The experience of playful IAs

Solving a Rubik's Cube

It’s time for a short update on my think­ing about Play­ful IAs (the top­ic of my Euro IA Sum­mit talk). One of the under-served aspects so far is the actu­al user expe­ri­ence of an archi­tec­ture that is play­ful.

Bri­an Sut­ton-Smith describes a mod­el describ­ing the ways in which games are expe­ri­enced in his book Toys as Cul­ture. I first came across this book in (not sur­pris­ing­ly) Rules of Play. He lists five aspects:

  1. Visu­al scan­ning
  2. Audi­to­ry dis­crim­i­na­tion
  3. Motor respons­es
  4. Con­cen­tra­tion
  5. Per­cep­tu­al pat­terns of learn­ing

Of most impor­tance to my sub­ject is the 5th one.

Game design, like the design of emer­gent IAs is a 2nd order design prob­lem. You can only shape the user’s expe­ri­ence indi­rect­ly. One of the most impor­tant sources of plea­sure for the user is the way you offer feed­back on the ways he or she has explored and dis­cov­ered the infor­ma­tion space.

Obvi­ous­ly, I’m not say­ing you should make the use of your ser­vice delib­er­ate­ly hard. How­ev­er, what I am say­ing is that if you’re inter­est­ed in offer­ing a play­ful expe­ri­ence on the lev­el of IA, then Sutton-Smith’s per­cep­tu­al pat­terns of learn­ing is the best suit­ed expe­ri­en­tial dimen­sion.

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Kars Alfrink

Kars is a designer, researcher and educator focused on emerging technologies, social progress and the built environment.

2 thoughts on “The experience of playful IAs”

  1. Sim­ply put, the con­cept of “rewards” is quite bla­tant­ly not present in most com­mon web UX designs. Many design­ers think that incor­po­rat­ing play­ful­ness in their design is not pro­fes­sion­al or not want­ed by the user because the user is attempt­ing to com­plete some “seri­ous work”. But even reward­ing intrin­si­cal­ly, caus­ing sub­con­scious, pos­i­tive respons­es in the sense of “I’m enjoy­ing this and would like to con­tin­ue using this soft­ware” has a ben­e­fi­cial effect. Kathy Sier­ra coined a great way of express­ing this: the user needs to feel like he or she is “kick­ing ass”. And you can only feel like you’re kick­ing ass if there’s some kind of bar­ri­er that you feel like you’re over­com­ing through your actions. So an infor­ma­tion sys­tem should be designed to present that, even if it’s an illu­sion.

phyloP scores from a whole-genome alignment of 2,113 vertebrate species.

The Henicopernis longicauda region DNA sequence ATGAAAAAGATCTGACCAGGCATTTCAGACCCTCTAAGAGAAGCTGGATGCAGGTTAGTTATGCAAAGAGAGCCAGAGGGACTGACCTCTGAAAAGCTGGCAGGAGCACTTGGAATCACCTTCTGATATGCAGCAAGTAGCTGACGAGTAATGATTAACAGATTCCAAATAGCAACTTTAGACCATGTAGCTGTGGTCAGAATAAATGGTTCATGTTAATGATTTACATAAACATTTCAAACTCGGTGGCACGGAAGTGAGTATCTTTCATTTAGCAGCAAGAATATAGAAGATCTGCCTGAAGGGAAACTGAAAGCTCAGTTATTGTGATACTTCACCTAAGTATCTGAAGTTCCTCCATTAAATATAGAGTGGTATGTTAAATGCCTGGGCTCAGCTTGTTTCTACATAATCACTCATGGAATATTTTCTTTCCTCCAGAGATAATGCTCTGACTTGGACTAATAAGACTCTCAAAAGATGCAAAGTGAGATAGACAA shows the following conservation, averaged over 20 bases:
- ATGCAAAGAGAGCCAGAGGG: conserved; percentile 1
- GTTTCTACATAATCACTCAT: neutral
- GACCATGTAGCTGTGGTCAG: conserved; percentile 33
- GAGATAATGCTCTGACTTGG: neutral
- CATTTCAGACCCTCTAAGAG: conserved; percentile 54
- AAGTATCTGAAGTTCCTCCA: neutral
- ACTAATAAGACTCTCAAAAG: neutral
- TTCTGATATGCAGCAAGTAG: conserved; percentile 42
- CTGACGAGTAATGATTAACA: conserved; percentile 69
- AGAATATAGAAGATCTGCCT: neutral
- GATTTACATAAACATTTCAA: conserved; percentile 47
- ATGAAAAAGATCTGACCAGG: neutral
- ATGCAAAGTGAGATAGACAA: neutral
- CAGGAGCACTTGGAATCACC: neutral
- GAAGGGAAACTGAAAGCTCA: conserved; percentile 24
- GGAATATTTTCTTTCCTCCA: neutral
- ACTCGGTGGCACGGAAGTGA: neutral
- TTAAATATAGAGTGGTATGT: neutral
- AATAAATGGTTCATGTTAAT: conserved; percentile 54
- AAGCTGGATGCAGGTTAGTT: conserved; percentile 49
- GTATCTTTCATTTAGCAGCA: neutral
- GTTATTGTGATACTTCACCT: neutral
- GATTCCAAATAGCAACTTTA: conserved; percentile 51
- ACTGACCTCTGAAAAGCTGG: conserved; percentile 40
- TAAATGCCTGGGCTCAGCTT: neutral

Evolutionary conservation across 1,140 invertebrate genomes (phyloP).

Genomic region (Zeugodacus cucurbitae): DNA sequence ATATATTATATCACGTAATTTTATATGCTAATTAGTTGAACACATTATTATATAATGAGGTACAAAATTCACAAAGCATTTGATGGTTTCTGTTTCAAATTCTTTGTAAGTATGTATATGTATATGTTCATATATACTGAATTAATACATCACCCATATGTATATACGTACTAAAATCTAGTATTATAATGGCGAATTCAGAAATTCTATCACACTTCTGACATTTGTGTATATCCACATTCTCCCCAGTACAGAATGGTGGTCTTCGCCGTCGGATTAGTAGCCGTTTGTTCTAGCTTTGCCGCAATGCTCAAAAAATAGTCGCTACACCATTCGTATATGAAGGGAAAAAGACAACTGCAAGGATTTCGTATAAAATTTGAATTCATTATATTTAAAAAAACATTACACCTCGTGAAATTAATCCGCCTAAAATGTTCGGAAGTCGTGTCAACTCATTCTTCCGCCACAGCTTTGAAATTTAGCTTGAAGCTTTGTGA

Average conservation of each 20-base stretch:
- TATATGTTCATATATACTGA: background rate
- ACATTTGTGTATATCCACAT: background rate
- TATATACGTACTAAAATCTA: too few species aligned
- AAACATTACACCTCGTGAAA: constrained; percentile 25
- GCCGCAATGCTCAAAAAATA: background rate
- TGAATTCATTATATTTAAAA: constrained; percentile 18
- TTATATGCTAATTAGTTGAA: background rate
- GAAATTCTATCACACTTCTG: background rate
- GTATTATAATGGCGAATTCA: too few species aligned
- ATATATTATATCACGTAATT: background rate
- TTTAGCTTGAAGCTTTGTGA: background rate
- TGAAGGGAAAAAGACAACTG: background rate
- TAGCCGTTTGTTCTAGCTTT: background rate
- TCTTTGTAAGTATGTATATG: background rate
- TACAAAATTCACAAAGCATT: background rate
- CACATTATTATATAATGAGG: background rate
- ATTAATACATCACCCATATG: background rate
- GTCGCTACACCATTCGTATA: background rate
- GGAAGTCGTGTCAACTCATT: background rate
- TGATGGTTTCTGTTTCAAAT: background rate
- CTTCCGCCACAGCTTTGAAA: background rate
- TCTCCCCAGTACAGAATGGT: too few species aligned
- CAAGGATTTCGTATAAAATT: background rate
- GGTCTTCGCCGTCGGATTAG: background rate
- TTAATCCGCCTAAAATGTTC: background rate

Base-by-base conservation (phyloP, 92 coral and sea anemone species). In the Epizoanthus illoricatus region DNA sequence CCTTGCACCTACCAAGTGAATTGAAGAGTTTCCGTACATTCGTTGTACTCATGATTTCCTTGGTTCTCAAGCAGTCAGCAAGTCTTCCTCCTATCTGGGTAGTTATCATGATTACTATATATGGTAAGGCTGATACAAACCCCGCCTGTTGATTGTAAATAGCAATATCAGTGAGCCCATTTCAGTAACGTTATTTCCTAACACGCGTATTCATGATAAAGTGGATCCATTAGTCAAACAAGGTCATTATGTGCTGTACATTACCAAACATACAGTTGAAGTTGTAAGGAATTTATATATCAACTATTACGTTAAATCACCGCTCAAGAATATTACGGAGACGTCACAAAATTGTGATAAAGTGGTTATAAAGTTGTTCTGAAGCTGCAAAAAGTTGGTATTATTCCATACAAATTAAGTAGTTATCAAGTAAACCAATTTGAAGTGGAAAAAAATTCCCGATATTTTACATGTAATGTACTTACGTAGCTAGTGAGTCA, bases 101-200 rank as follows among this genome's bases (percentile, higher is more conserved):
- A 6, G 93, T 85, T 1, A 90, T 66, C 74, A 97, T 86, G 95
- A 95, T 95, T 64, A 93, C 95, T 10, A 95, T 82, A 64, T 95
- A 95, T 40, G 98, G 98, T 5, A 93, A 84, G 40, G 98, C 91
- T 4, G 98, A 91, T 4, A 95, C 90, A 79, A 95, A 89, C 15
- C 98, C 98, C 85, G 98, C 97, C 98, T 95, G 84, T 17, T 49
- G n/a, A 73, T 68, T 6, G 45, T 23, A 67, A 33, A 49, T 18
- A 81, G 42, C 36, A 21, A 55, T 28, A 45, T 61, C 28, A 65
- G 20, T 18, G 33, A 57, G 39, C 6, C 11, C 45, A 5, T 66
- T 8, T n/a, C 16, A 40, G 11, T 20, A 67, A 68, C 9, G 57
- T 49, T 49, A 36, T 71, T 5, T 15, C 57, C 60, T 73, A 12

2. So far, I have been unsure if I should include stuff on flow and Sierra’s kick ass curve in the mix. But you’re right that a large part of the enjoy­ment and plea­sure in games comes from a feel­ing of increas­ing mas­tery. For that to occur, there needs to be a bal­ance between the chal­lenges offered and the skill of the user.

    I want to steer clear of rec­om­mend­ing to make your func­tion­al app more chal­leng­ing than it needs to be for the sake of a more ‘game-like’ feel. I think I do need to touch upon the sub­ject of flow and what makes games plea­sur­able some more.

    I’m cir­cling this notion of doing a lot more with feed­back. Basi­cal­ly I think we shouldn’t be fid­dling too much with the input side of things but on the out­put side there’s a lot to be gained. Unob­tru­sive­ly offer­ing feed­back on a num­ber of met­rics that allow the user to come up with his own goals. In that light, I think I’ll need to recon­sid­er my ear­li­er com­ments on LinkedIn’s pro­file com­plete­ness bar…

    Thanks again for the valu­able com­ments. Keep ’em com­ing!

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